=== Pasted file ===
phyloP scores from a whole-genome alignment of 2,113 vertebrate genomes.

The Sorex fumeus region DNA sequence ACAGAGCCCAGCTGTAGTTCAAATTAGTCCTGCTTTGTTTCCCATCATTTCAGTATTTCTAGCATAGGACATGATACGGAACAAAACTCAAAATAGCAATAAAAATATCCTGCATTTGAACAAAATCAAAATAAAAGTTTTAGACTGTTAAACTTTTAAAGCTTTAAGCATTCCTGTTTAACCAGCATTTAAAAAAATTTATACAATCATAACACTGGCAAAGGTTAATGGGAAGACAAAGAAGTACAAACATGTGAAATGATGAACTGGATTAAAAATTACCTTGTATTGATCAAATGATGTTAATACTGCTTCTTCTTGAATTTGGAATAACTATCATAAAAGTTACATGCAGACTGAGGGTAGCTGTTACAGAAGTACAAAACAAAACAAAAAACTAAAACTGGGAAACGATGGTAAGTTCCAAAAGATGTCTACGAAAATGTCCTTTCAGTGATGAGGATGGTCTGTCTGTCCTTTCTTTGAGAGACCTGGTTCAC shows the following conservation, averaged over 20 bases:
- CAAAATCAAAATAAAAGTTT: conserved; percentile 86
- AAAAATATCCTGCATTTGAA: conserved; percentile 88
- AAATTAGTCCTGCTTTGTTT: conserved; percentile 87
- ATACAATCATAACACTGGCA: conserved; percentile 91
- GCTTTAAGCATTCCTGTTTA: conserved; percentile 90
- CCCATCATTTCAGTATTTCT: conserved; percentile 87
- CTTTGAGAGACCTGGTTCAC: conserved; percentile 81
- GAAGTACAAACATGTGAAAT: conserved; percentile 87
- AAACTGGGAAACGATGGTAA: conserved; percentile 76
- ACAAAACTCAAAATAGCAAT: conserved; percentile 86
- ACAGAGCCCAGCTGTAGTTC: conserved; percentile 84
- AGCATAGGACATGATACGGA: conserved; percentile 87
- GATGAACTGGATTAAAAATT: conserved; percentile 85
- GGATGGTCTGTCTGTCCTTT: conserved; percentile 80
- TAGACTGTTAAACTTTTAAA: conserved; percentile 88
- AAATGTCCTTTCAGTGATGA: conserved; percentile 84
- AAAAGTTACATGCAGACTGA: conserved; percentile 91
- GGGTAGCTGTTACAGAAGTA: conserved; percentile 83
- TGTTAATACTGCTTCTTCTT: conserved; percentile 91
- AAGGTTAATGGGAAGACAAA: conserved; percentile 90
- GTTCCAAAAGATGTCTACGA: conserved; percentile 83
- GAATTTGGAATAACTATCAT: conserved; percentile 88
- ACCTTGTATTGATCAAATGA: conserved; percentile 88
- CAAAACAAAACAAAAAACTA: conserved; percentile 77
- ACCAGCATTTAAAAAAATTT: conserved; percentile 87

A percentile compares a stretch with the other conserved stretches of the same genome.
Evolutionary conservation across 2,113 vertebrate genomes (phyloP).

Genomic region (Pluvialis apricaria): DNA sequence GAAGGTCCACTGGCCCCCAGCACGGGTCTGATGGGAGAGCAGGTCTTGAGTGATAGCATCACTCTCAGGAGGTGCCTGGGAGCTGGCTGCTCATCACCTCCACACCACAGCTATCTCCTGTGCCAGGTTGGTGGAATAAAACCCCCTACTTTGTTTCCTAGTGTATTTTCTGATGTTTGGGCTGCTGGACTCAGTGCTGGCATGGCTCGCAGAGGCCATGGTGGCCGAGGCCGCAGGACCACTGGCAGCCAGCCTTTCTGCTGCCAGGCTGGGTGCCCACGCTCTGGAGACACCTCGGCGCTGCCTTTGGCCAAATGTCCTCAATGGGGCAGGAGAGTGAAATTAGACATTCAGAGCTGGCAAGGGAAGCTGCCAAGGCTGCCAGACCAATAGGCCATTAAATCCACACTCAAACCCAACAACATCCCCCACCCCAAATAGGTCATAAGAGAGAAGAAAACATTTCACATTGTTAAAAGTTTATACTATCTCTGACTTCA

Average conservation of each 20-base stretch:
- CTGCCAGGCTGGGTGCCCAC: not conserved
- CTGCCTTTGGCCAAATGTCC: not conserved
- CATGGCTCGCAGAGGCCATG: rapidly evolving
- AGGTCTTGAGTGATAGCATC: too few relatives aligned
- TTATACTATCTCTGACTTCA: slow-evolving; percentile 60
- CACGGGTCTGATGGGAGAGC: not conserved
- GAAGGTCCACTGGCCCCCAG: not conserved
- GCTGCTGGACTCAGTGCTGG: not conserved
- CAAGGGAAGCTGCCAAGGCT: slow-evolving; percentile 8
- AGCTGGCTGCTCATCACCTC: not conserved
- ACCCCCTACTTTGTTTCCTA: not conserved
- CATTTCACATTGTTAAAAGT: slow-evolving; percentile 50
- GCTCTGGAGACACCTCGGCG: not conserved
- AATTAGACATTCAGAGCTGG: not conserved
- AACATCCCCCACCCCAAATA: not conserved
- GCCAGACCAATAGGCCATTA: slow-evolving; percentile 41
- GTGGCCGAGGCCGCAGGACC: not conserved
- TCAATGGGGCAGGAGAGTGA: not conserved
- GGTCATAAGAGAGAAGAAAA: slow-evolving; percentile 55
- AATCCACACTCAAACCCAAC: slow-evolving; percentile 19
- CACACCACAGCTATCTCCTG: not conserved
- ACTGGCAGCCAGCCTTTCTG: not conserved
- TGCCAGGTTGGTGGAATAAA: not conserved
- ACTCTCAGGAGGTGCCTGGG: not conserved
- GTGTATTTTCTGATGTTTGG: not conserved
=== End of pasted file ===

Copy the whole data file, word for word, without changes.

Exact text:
phyloP scores from a whole-genome alignment of 2,113 vertebrate genomes.

The Sorex fumeus region DNA sequence ACAGAGCCCAGCTGTAGTTCAAATTAGTCCTGCTTTGTTTCCCATCATTTCAGTATTTCTAGCATAGGACATGATACGGAACAAAACTCAAAATAGCAATAAAAATATCCTGCATTTGAACAAAATCAAAATAAAAGTTTTAGACTGTTAAACTTTTAAAGCTTTAAGCATTCCTGTTTAACCAGCATTTAAAAAAATTTATACAATCATAACACTGGCAAAGGTTAATGGGAAGACAAAGAAGTACAAACATGTGAAATGATGAACTGGATTAAAAATTACCTTGTATTGATCAAATGATGTTAATACTGCTTCTTCTTGAATTTGGAATAACTATCATAAAAGTTACATGCAGACTGAGGGTAGCTGTTACAGAAGTACAAAACAAAACAAAAAACTAAAACTGGGAAACGATGGTAAGTTCCAAAAGATGTCTACGAAAATGTCCTTTCAGTGATGAGGATGGTCTGTCTGTCCTTTCTTTGAGAGACCTGGTTCAC shows the following conservation, averaged over 20 bases:
- CAAAATCAAAATAAAAGTTT: conserved; percentile 86
- AAAAATATCCTGCATTTGAA: conserved; percentile 88
- AAATTAGTCCTGCTTTGTTT: conserved; percentile 87
- ATACAATCATAACACTGGCA: conserved; percentile 91
- GCTTTAAGCATTCCTGTTTA: conserved; percentile 90
- CCCATCATTTCAGTATTTCT: conserved; percentile 87
- CTTTGAGAGACCTGGTTCAC: conserved; percentile 81
- GAAGTACAAACATGTGAAAT: conserved; percentile 87
- AAACTGGGAAACGATGGTAA: conserved; percentile 76
- ACAAAACTCAAAATAGCAAT: conserved; percentile 86
- ACAGAGCCCAGCTGTAGTTC: conserved; percentile 84
- AGCATAGGACATGATACGGA: conserved; percentile 87
- GATGAACTGGATTAAAAATT: conserved; percentile 85
- GGATGGTCTGTCTGTCCTTT: conserved; percentile 80
- TAGACTGTTAAACTTTTAAA: conserved; percentile 88
- AAATGTCCTTTCAGTGATGA: conserved; percentile 84
- AAAAGTTACATGCAGACTGA: conserved; percentile 91
- GGGTAGCTGTTACAGAAGTA: conserved; percentile 83
- TGTTAATACTGCTTCTTCTT: conserved; percentile 91
- AAGGTTAATGGGAAGACAAA: conserved; percentile 90
- GTTCCAAAAGATGTCTACGA: conserved; percentile 83
- GAATTTGGAATAACTATCAT: conserved; percentile 88
- ACCTTGTATTGATCAAATGA: conserved; percentile 88
- CAAAACAAAACAAAAAACTA: conserved; percentile 77
- ACCAGCATTTAAAAAAATTT: conserved; percentile 87

A percentile compares a stretch with the other conserved stretches of the same genome.
Evolutionary conservation across 2,113 vertebrate genomes (phyloP).

Genomic region (Pluvialis apricaria): DNA sequence GAAGGTCCACTGGCCCCCAGCACGGGTCTGATGGGAGAGCAGGTCTTGAGTGATAGCATCACTCTCAGGAGGTGCCTGGGAGCTGGCTGCTCATCACCTCCACACCACAGCTATCTCCTGTGCCAGGTTGGTGGAATAAAACCCCCTACTTTGTTTCCTAGTGTATTTTCTGATGTTTGGGCTGCTGGACTCAGTGCTGGCATGGCTCGCAGAGGCCATGGTGGCCGAGGCCGCAGGACCACTGGCAGCCAGCCTTTCTGCTGCCAGGCTGGGTGCCCACGCTCTGGAGACACCTCGGCGCTGCCTTTGGCCAAATGTCCTCAATGGGGCAGGAGAGTGAAATTAGACATTCAGAGCTGGCAAGGGAAGCTGCCAAGGCTGCCAGACCAATAGGCCATTAAATCCACACTCAAACCCAACAACATCCCCCACCCCAAATAGGTCATAAGAGAGAAGAAAACATTTCACATTGTTAAAAGTTTATACTATCTCTGACTTCA

Average conservation of each 20-base stretch:
- CTGCCAGGCTGGGTGCCCAC: not conserved
- CTGCCTTTGGCCAAATGTCC: not conserved
- CATGGCTCGCAGAGGCCATG: rapidly evolving
- AGGTCTTGAGTGATAGCATC: too few relatives aligned
- TTATACTATCTCTGACTTCA: slow-evolving; percentile 60
- CACGGGTCTGATGGGAGAGC: not conserved
- GAAGGTCCACTGGCCCCCAG: not conserved
- GCTGCTGGACTCAGTGCTGG: not conserved
- CAAGGGAAGCTGCCAAGGCT: slow-evolving; percentile 8
- AGCTGGCTGCTCATCACCTC: not conserved
- ACCCCCTACTTTGTTTCCTA: not conserved
- CATTTCACATTGTTAAAAGT: slow-evolving; percentile 50
- GCTCTGGAGACACCTCGGCG: not conserved
- AATTAGACATTCAGAGCTGG: not conserved
- AACATCCCCCACCCCAAATA: not conserved
- GCCAGACCAATAGGCCATTA: slow-evolving; percentile 41
- GTGGCCGAGGCCGCAGGACC: not conserved
- TCAATGGGGCAGGAGAGTGA: not conserved
- GGTCATAAGAGAGAAGAAAA: slow-evolving; percentile 55
- AATCCACACTCAAACCCAAC: slow-evolving; percentile 19
- CACACCACAGCTATCTCCTG: not conserved
- ACTGGCAGCCAGCCTTTCTG: not conserved
- TGCCAGGTTGGTGGAATAAA: not conserved
- ACTCTCAGGAGGTGCCTGGG: not conserved
- GTGTATTTTCTGATGTTTGG: not conserved